If you’ve been following my progress on this from the beginning, you’ll recall that my options to achieve this were to 1) turn the blocks on point and alternate with plain cream blocks, 2) separate the blocks with sashing strips, or 3) add another round of triangles to each block using indigo or cream fabrics but not the cheddar.

I was predisposed to setting the blocks on point and alternating them with plain blocks but surprised myself by deciding on a simple 1″ lattice between blocks and rows. To test it before cutting and sewing strips I separated the blocks on my design wall:

This is so much more pleasing to my eye!

Here are the first three rows with sashing strips added between the blocks:

Totally on the right track. But it turns out I wasn’t quite finished tinkering with the design. What would it look like, I wondered, if I added cornerstones between the blocks? And what if they were cheddar? They would be tiny — only 1″ finished — so it might work.

I cut some 1″ test squares out of scraps and stuck them up on the design wall:

Oh my! I love this look. Isn’t it funny? I changed the layout of the quilt to soften the effect of the strong cheddar and then turned right around and added cheddar back into the mix.




Posted in cheddar and indigo, economy block, floating squares, square-in-a-square, update | 6 Comments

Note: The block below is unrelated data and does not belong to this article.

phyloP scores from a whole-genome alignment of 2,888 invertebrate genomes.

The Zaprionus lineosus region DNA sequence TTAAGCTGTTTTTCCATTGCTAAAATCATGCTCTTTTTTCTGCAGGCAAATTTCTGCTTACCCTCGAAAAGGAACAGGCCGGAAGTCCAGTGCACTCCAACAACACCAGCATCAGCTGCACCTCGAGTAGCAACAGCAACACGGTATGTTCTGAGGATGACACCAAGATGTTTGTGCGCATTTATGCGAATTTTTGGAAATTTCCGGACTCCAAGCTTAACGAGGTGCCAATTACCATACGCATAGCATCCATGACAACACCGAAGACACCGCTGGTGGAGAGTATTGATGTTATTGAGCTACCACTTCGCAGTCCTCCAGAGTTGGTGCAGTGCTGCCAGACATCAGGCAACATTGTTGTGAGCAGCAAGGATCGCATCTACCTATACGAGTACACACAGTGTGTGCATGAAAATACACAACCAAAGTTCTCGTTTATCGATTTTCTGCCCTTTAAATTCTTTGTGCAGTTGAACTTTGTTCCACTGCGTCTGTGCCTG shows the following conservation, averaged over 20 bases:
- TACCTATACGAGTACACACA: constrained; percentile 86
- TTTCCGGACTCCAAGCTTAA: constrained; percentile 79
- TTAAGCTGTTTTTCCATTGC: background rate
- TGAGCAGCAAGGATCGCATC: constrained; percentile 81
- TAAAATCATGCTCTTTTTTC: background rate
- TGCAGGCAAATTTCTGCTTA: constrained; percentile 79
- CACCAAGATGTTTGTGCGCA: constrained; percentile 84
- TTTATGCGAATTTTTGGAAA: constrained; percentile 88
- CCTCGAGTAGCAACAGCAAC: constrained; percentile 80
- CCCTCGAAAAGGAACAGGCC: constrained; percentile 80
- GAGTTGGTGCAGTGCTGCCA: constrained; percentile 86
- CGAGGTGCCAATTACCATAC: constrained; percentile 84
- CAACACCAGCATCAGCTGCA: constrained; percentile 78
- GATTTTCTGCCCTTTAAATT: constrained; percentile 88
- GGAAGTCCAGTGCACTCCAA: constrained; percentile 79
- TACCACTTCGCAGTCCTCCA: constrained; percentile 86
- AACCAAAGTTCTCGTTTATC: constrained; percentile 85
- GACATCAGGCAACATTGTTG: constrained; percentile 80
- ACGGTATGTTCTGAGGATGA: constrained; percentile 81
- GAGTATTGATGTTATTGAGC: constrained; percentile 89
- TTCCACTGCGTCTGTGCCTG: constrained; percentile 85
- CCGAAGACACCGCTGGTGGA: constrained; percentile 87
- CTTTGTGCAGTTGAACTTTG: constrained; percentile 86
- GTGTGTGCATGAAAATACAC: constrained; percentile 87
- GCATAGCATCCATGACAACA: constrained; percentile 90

Binding Has Commenced!

I love reaching this stage in quiltmaking. My cherry blossom quilt has been pieced, quilted, and trimmed. Now it’s time for the binding. For this quilt my bias binding strips were cut 2½” wide and I’m sewing the binding on with a ⅜” seam. I usually favor a quarter-inch binding but I wanted this lovely green stripe to stand out a bit more. The stripes remind me of blades of grass — yet another reminder of spring and very fitting for the name I have given this quilt, Celebrating Spring.

When it came time to join the ends of the binding, I figured it would be possible to match the stripes with careful cutting and stitching, especially because the stripes are very narrow. Notice where I made bias cuts in the left and right hand tails of the binding:

By playing around with binding scraps beforehand, I determined that the tails, when cut this way, would produce an almost invisible seam without interrupting the design. See what you think:

The seamline should be subtle but obvious. If you don’t see it right away, look at the left “dog ear” — that triangle sticking up along the raw edge.

After stitching the rest of the binding to the quilt and then turning the binding away from the quilt, the seamline is even harder to see:

Just in case you don’t see it, look at the very tip of the bamboo stiletto:

Now I can sit back and enjoy the slow process of tacking the binding by hand to the back of the quilt: